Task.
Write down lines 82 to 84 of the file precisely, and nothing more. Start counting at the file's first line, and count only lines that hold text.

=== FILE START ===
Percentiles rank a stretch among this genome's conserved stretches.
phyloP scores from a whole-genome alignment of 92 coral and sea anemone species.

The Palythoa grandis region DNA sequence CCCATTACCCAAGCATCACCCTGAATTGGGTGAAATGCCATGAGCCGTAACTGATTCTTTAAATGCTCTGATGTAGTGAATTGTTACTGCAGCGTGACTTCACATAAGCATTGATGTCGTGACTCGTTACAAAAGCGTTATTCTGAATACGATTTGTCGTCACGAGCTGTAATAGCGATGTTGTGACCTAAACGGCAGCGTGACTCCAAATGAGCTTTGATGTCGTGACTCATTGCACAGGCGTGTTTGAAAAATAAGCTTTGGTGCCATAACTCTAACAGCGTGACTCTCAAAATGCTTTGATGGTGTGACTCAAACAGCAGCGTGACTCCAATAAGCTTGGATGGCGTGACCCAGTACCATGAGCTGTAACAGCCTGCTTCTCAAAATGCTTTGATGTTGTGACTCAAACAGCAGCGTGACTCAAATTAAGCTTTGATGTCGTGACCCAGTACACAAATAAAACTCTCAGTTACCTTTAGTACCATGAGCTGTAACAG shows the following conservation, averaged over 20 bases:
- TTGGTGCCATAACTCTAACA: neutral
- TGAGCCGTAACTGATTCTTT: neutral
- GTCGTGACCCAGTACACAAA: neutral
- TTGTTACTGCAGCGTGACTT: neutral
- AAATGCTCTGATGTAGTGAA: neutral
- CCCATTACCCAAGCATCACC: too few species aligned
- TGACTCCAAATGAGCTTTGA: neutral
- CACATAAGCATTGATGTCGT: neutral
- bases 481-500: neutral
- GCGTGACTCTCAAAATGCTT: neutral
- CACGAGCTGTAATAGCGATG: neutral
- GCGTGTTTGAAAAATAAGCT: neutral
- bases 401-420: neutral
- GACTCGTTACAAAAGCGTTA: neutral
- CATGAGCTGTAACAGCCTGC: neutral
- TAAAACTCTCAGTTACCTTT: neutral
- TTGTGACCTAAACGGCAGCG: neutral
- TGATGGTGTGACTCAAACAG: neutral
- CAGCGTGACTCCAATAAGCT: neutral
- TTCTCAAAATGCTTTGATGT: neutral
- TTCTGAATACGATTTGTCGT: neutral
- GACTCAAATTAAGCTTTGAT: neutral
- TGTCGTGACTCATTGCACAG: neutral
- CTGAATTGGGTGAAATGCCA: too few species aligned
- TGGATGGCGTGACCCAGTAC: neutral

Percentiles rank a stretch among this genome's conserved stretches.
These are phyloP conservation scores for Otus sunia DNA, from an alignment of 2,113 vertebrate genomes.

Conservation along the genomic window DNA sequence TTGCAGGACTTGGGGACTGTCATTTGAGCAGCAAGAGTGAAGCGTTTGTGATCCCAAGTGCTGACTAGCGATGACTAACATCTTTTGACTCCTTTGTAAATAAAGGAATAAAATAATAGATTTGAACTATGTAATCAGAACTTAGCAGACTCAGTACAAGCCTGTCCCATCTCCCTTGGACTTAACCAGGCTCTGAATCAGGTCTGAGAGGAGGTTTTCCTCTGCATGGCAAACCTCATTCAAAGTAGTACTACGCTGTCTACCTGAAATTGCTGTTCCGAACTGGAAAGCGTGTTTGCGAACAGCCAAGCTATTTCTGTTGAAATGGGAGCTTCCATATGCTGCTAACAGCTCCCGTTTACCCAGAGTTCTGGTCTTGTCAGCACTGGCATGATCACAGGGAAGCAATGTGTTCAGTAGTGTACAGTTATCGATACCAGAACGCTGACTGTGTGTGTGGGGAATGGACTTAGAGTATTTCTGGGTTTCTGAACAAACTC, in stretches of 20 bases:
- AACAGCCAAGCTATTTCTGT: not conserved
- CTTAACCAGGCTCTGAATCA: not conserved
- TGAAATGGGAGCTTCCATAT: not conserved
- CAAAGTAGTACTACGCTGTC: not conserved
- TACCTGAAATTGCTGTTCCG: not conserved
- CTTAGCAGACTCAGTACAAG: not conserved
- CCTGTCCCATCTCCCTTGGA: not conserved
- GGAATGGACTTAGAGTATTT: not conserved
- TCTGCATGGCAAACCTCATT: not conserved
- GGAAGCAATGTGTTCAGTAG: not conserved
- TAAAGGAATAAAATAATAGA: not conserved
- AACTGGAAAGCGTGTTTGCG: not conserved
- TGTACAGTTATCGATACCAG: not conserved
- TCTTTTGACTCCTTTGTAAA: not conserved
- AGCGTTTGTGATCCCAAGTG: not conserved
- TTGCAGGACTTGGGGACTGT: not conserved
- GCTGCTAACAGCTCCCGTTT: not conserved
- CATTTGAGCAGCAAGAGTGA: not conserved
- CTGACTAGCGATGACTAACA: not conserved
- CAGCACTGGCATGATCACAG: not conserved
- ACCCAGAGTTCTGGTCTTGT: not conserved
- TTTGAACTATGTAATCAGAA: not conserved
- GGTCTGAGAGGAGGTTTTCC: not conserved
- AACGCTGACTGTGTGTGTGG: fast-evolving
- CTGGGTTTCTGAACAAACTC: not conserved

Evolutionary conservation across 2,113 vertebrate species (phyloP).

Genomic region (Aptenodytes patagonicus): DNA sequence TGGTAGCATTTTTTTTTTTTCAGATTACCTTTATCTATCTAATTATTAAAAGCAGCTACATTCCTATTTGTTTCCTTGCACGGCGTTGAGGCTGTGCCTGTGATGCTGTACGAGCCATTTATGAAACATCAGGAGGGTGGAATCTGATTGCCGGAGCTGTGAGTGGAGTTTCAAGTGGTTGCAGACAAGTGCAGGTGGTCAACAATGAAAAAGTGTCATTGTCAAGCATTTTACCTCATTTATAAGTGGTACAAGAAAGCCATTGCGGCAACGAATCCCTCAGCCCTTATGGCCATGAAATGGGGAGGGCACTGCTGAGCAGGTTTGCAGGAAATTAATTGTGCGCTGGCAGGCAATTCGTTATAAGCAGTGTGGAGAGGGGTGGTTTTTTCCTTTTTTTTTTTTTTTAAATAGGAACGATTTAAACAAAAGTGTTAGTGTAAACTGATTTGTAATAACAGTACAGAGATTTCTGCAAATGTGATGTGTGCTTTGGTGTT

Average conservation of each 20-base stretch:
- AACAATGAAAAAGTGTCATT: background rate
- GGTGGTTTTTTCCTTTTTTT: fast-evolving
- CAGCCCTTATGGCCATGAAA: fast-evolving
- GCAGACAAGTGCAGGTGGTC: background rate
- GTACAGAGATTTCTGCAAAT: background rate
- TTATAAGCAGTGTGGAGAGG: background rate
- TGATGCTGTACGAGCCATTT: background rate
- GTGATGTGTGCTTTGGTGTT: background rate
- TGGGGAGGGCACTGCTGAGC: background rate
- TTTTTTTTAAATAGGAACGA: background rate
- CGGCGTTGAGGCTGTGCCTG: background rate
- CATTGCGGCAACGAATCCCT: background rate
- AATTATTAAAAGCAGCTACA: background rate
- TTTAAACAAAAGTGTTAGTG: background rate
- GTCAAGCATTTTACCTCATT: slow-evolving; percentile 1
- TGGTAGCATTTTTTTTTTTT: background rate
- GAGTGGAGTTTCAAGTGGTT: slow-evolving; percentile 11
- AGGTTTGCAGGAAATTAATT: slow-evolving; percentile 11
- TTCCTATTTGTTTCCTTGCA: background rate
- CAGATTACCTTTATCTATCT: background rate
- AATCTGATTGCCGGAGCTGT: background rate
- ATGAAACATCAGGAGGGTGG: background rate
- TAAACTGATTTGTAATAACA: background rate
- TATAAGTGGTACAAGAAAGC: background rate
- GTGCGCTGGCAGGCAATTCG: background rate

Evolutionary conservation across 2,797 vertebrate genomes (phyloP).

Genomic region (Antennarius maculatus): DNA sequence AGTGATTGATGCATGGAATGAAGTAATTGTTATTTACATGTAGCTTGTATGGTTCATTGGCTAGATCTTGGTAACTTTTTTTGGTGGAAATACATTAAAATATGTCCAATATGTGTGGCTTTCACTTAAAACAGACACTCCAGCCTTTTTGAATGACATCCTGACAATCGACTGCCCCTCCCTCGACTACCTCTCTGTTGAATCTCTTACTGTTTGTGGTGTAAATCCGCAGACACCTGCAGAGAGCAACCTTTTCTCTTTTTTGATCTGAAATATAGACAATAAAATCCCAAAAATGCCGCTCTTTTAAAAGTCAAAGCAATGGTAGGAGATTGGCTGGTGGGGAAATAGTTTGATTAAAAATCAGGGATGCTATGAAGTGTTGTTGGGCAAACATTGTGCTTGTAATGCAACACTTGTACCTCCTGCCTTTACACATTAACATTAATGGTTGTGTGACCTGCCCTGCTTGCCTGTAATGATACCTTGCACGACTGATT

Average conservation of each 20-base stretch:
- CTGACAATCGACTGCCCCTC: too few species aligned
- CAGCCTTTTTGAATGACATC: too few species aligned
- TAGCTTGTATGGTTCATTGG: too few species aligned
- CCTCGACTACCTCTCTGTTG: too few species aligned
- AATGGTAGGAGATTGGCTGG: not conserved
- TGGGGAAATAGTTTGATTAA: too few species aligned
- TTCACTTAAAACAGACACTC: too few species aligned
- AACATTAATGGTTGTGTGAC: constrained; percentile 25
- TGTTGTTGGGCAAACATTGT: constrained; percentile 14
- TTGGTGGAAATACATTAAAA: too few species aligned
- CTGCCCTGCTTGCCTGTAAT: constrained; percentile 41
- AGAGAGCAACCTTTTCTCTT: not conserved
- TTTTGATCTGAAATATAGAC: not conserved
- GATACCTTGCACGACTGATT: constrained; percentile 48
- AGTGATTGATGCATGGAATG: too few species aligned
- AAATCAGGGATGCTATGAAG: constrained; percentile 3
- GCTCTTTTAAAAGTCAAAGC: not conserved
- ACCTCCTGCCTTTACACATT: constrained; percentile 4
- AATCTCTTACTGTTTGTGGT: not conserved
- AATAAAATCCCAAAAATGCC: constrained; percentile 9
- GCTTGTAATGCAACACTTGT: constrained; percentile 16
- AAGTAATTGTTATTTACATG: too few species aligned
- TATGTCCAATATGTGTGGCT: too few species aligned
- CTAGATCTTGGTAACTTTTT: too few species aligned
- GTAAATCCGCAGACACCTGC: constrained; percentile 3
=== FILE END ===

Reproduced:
- TAAACTGATTTGTAATAACA: background rate
- TATAAGTGGTACAAGAAAGC: background rate
- GTGCGCTGGCAGGCAATTCG: background rate